Similarly, in the inner-city community of Currie, developed Canada Lands Co., a series of seasonal installations have created a stir over the past few years. In Light the Night, Siksika Nation artist Adrian Stimson and Edmonton-based light design and installation artist Dylan Toymaker created a sequential installation of 32 panels using Blackfoot pictographs on lanterns to line a winding path in the wooded area of Alexandria Park. The pictographs tell the story of how the Thunder Pipe came to the Blackfoot people. Other installations have included Colour in Currie and Salute to Trasimene.

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“We’ve been really surprised as to how much the residents and Calgarians have embraced these small public art initiatives. We’re highly motivated to keep building on these experiences,” says Mary Thymaras, director of real estate for Canada Lands Co.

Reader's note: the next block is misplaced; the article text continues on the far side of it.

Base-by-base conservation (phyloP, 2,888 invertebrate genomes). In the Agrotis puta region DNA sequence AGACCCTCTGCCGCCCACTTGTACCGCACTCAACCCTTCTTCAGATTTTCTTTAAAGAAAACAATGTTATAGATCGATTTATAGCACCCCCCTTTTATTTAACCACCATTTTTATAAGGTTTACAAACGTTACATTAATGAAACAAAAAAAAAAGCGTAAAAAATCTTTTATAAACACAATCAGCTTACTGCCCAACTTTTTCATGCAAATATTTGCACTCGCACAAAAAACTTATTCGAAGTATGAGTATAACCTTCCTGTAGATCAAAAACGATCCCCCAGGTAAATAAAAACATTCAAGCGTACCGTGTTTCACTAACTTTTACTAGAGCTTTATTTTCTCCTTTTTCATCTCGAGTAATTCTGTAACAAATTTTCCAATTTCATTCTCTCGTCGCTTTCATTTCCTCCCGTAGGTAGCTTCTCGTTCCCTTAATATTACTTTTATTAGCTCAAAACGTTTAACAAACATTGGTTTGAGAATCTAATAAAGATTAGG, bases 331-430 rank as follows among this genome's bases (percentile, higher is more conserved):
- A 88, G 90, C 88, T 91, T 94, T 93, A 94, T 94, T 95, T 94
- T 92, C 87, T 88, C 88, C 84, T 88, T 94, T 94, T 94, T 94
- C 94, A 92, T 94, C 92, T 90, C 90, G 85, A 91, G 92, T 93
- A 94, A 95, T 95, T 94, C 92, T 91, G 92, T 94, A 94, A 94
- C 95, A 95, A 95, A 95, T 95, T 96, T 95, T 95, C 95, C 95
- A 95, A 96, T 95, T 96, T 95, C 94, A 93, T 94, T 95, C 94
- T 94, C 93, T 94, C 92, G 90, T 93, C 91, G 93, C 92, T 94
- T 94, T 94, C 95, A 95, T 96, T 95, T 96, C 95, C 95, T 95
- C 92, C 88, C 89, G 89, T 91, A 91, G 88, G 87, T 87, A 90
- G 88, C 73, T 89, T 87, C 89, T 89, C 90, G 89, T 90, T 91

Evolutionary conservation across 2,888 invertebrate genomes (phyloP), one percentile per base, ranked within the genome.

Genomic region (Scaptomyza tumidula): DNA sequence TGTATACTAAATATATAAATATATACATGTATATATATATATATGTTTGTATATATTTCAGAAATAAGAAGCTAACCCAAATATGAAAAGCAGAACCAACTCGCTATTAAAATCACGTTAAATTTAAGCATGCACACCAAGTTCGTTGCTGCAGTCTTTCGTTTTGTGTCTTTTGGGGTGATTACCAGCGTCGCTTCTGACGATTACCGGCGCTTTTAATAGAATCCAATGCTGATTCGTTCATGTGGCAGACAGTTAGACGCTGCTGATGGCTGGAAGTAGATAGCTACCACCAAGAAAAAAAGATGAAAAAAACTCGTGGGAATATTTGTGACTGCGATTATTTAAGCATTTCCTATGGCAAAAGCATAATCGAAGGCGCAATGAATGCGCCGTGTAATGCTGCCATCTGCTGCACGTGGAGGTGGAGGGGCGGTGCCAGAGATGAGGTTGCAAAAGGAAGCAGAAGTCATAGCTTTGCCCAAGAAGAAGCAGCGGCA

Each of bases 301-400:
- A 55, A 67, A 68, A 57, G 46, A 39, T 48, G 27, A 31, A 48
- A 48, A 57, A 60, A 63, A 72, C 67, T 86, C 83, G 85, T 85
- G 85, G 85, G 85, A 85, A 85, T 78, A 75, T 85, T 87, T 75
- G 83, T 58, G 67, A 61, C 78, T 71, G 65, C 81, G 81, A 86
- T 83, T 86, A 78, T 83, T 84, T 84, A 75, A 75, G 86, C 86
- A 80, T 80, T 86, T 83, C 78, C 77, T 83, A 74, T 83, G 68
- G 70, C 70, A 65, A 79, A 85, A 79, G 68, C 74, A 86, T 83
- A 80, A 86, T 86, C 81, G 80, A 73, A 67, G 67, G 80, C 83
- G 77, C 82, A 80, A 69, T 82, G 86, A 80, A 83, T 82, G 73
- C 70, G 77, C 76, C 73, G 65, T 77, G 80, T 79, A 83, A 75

There’s no doubt that public art shapes city spaces and communities and makes everyday life more enjoyable and more beautiful. It inherently has the ability to connect people, build pride in community, deter crime and add layers of dynamic interest.

It can also encompass a range of mediums like pop-up exhibitions, performances and community-led programming.

“It’s not just painting or sculpture. There are a lot of different ways that artists can work in communities. It’s really about providing the diversity in art forms,” says Julie Yepeshina-Geller, public art lead at the city of Calgary.